12. Effect of Reinforcements on Properties of Self-Setting Calcium Phosphate Cement

  1. Mineo Mizuno
  1. N. C. Bhorkar and
  2. W. M. Kriven

Published Online: 27 MAR 2008

DOI: 10.1002/9780470291269.ch12

Advances in Bioceramics and Biocomposites: Ceramic Engineering and Science Proceedings, Volume 26, Number 6

Advances in Bioceramics and Biocomposites: Ceramic Engineering and Science Proceedings, Volume 26, Number 6

How to Cite

Bhorkar, N. C. and Kriven, W. M. (2008) Effect of Reinforcements on Properties of Self-Setting Calcium Phosphate Cement, in Advances in Bioceramics and Biocomposites: Ceramic Engineering and Science Proceedings, Volume 26, Number 6 (ed M. Mizuno), John Wiley & Sons, Inc., Hoboken, NJ, USA. doi: 10.1002/9780470291269.ch12

Author Information

  1. Department of Materials Science and Engineering University of Illinois at Urbana-Champaign Urbana, DL 61801, USA

Publication History

  1. Published Online: 27 MAR 2008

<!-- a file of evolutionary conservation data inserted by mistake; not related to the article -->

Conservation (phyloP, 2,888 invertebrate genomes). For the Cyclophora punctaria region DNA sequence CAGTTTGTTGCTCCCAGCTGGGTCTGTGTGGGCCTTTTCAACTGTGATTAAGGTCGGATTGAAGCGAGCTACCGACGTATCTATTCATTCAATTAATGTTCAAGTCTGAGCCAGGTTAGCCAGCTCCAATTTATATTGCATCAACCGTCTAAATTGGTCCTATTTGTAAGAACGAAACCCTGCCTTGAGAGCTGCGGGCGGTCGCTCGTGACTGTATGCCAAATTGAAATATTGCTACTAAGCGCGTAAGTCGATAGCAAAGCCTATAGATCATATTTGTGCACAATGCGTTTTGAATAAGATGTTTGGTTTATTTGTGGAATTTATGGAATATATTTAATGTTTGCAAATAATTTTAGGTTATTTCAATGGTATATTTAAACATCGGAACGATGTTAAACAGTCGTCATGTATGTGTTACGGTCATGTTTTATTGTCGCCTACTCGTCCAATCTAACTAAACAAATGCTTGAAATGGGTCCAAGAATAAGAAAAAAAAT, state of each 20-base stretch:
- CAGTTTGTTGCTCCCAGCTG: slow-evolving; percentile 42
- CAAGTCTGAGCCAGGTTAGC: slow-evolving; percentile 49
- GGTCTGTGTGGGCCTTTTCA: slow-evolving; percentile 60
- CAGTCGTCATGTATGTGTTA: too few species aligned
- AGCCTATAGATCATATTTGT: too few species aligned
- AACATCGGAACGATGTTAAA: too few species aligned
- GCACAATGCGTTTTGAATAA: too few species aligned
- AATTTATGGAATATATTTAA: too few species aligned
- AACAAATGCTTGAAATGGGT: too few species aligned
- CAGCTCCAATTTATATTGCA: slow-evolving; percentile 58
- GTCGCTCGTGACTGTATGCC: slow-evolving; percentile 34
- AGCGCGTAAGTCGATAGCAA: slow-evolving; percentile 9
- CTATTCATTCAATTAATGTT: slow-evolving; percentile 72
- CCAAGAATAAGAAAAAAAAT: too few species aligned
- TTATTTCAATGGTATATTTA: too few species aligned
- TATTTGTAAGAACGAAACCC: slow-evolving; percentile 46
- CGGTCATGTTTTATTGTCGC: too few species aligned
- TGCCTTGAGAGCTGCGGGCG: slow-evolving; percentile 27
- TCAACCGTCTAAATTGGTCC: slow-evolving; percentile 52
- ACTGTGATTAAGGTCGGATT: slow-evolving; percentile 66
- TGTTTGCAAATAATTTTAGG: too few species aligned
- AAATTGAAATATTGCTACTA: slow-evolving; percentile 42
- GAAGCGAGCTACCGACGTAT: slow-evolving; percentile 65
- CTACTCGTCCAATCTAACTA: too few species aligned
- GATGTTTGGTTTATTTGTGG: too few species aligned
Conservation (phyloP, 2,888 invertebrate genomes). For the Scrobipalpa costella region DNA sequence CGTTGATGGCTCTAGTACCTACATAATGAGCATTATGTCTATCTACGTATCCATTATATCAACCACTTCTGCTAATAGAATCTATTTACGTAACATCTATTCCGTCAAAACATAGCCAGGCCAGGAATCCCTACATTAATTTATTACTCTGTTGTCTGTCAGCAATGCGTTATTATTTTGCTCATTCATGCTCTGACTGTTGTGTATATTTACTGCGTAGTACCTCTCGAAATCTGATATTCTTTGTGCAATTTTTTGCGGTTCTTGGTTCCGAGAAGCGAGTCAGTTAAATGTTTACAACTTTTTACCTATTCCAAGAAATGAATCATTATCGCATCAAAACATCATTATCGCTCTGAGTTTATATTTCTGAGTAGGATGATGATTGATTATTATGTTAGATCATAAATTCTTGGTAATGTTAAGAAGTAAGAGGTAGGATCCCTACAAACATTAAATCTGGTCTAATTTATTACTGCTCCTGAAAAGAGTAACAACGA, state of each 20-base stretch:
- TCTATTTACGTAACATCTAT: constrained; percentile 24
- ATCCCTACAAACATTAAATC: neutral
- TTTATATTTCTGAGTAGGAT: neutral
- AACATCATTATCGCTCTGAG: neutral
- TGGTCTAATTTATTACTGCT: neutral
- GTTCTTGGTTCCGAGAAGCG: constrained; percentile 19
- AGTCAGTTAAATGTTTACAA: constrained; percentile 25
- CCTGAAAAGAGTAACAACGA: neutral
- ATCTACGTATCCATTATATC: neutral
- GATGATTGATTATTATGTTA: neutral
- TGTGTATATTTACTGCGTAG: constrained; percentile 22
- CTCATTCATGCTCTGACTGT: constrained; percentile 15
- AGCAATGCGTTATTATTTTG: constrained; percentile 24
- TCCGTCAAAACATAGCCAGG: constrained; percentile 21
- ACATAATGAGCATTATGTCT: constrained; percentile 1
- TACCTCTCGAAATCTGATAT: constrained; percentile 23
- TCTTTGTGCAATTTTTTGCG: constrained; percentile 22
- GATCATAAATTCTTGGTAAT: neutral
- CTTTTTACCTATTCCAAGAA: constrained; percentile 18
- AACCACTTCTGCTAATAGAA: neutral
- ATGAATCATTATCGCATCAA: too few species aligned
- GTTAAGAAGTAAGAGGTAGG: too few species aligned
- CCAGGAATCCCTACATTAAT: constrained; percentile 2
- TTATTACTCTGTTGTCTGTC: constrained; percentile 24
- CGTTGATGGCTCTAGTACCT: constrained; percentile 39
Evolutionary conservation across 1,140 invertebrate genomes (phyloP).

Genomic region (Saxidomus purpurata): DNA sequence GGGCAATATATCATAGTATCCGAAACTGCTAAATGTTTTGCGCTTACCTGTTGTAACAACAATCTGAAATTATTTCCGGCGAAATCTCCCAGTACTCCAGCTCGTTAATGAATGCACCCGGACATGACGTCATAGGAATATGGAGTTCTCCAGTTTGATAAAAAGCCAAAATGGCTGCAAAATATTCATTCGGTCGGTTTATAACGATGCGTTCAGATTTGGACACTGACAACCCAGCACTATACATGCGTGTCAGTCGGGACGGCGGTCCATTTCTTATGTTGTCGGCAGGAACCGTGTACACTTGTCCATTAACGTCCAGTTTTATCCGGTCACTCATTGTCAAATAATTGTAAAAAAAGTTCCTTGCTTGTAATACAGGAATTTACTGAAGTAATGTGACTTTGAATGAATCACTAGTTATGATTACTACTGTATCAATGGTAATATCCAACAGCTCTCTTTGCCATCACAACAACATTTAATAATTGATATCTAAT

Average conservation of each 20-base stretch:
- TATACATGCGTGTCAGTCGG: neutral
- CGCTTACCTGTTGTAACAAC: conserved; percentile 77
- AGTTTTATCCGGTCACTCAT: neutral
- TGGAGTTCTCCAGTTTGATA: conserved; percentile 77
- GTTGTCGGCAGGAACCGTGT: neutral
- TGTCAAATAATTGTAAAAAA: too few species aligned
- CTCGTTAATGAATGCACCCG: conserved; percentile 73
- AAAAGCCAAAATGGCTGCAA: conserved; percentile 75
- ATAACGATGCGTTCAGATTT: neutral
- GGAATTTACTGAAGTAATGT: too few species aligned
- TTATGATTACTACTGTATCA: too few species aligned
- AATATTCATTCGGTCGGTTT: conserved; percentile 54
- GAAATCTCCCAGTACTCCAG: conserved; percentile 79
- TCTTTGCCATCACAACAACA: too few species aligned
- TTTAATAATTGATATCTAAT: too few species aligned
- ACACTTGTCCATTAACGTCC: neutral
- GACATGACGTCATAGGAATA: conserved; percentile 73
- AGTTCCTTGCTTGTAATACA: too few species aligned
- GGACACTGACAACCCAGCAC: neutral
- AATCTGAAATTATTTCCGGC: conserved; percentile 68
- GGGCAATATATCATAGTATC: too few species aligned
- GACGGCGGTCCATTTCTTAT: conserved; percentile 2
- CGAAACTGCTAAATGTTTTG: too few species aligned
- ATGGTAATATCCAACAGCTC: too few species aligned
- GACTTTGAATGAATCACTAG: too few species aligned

2. Published Print: 1 JAN 2005

ISBN Information

Print ISBN: 9781574982367

Online ISBN: 9780470291269

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Keywords:

  • monohydtate;
  • humidity;
  • microporosity;
  • micrograph;
  • borosilicate

Summary

Calcium phosphate cement makes a suitable material to be used for craniofacial and orthopedic repairs because of its biocompatibility, bioresorbability and quick setting properties. These materials have an advantage over polymers and metals in that they are non-toxic and lightweight However, the low strength of calcium phosphate prohibits its use in stress bearing bone joints. This study investigates the improvements in mechanical properties of calcium phosphate cement by reinforcements. Monocalcium phosphate monohydrate (Aldrich Chemicals, Milwaukee, WI) and β-tricalcium phosphate, synthesized by the organic steric entrapment method, were the primary components of the cement Upon setting the cement transformed into brushite. β-TCP and cement after setting, were analyzed by X-ray analysis, EDS. Two different types of reinforcements were used, namely, (a) chopped hydroxyapatite (HA) fibers, and (b) borosilicate glass spheres. Rod shaped particles (less than 500 μm in length) were made by chopping the sintered HA fibers (about 115–120 μm in diameter). Borosilicate glass spheres, prepared by glass melting methods, had diameters in the range of 25 to 70 μm. Samples were prepared with different weight fractions of the reinforcements, and tested both in flexure and compression mode. Effects of size, shape, and weight fraction of the inclusions on the strength of the biocomposite are discussed.